The results of this tournament were published, and people were invited to submit programs for a second tournament. This was identical in form to the first, except that matches were not of exactly 200 games, but were of random length with median 200; this avoids the complication that programs may have special rules for the last game. Again, TIT FOR TAT was the winner. Further computer analysis showed that if a succession of tournaments were played, with programs increasing in representation if they did well, then TIT FOR TAT ultimately displaced all others. That is, for the programs submitted, TIT FOR TAT was an ESS.
What properties make TIT FOR TAT an ESS? Axelrod suggests that a successful strategy must be ‘nice,’ ‘provokable’ and ‘forgiving.’ A nice program is one which is never the first to defect. In a match between two nice programs, both do well. A provokable strategy responds by defecting at once in response to defect; a program which does not at once respond in this way encourages its opponent to defect. A forgiving strategy is one which readily returns to cooperation if its opponent does so; unforgiving strategies are likely to get involved in prolonged periods in which both defect.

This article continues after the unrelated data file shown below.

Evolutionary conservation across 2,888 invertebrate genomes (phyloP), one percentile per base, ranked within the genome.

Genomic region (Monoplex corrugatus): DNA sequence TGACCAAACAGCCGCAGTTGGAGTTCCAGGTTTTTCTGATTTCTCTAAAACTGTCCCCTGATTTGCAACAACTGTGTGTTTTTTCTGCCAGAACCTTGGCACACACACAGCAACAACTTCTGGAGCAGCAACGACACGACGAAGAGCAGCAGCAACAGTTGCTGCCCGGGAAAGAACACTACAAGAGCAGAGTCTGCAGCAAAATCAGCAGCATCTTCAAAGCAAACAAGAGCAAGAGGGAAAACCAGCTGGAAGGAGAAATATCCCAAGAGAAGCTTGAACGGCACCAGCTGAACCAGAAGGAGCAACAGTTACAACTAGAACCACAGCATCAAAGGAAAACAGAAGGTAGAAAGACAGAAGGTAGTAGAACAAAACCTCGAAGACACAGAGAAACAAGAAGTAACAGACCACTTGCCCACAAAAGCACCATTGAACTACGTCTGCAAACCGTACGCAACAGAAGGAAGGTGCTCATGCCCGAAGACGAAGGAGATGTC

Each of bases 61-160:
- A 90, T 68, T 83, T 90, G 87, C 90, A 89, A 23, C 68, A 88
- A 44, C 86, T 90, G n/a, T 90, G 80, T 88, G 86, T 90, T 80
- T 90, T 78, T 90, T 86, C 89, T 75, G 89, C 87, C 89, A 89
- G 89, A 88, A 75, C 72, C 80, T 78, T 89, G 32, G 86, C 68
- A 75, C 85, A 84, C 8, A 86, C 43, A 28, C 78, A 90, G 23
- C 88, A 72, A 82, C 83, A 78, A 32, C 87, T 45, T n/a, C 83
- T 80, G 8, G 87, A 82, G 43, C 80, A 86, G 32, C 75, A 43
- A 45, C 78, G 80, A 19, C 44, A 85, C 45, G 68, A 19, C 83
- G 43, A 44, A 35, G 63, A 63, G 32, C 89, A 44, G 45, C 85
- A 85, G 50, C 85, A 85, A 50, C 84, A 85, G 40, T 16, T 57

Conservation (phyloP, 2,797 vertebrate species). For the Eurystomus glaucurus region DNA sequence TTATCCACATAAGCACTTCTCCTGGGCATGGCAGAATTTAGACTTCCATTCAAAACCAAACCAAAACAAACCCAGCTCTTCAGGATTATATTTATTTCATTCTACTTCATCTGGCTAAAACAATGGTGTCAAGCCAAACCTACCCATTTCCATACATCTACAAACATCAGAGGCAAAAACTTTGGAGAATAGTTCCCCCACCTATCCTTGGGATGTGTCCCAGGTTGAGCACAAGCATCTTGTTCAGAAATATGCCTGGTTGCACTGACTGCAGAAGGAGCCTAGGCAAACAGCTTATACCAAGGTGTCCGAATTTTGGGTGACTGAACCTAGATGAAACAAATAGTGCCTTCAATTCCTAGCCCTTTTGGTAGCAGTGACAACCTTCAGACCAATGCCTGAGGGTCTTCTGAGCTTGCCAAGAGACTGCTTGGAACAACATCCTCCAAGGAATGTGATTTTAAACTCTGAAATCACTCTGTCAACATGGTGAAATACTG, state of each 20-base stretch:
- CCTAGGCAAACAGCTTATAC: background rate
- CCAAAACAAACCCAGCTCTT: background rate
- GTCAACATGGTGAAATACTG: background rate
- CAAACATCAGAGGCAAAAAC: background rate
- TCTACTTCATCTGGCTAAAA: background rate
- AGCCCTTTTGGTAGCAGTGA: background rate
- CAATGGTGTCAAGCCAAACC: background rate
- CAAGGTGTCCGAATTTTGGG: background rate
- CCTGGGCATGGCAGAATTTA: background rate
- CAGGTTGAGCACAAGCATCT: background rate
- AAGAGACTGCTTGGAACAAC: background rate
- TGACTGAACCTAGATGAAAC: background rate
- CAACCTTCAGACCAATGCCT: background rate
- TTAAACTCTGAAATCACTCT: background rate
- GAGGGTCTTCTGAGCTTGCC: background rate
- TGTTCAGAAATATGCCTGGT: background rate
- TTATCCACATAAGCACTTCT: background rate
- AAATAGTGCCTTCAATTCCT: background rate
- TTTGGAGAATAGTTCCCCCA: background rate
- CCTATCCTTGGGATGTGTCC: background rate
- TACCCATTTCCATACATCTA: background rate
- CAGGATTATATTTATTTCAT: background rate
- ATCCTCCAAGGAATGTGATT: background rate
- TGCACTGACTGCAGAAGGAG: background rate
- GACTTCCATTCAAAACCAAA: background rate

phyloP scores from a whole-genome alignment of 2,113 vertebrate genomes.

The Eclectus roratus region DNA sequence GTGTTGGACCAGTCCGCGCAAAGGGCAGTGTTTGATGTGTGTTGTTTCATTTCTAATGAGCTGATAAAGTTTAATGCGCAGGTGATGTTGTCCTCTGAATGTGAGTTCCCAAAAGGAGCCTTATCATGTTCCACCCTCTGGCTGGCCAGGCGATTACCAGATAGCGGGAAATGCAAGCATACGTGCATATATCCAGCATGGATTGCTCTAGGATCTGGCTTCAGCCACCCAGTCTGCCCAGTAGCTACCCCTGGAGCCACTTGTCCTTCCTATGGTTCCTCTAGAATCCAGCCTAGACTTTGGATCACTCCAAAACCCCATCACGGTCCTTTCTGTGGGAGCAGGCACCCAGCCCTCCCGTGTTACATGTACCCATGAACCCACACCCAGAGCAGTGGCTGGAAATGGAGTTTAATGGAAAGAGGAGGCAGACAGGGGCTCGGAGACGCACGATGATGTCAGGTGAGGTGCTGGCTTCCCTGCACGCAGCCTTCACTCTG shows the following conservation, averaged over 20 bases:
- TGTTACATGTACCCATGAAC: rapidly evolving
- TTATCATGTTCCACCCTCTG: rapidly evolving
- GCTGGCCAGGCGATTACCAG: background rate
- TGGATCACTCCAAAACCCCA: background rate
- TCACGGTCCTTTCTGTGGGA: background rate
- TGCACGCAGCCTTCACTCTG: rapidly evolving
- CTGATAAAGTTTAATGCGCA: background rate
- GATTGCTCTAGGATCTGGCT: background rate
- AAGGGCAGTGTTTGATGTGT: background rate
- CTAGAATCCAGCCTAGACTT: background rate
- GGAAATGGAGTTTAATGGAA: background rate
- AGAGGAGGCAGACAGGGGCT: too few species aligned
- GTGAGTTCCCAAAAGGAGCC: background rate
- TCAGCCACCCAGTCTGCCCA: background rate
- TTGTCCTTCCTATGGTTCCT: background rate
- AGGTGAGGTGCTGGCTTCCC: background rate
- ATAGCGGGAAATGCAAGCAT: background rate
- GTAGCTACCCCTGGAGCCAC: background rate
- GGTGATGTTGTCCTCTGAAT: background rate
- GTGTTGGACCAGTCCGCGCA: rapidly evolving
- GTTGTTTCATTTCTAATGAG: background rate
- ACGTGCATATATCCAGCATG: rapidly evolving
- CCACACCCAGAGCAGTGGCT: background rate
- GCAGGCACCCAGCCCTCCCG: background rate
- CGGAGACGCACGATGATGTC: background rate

Axelrod has later been able to prove that TIT FOR TAT is stable against invasion by any other possible strategy, provided that the sequence of games against each opponent is long enough; his proof is summarised in Appendix K. However, TIT FOR TAT is not the only ESS. Thus ‘Always defect’ is an ESS. A comparison of TFT = TIT FOR TAT and D = Always defect shows that the former has a much wider basin of attraction. Thus suppose that individuals play mainly against their neighbours, and that there is some clustering of individuals with similar strategies. It then turns out that TFT, even when rare, can invade D, because TFT does well against neighbours with the same strategy; clustering does not enable D to invade TFT. This illustrates the fact that kin selection is often needed for the initial spread of a trait which, once it is common, can be maintained by mutualistic effects alone.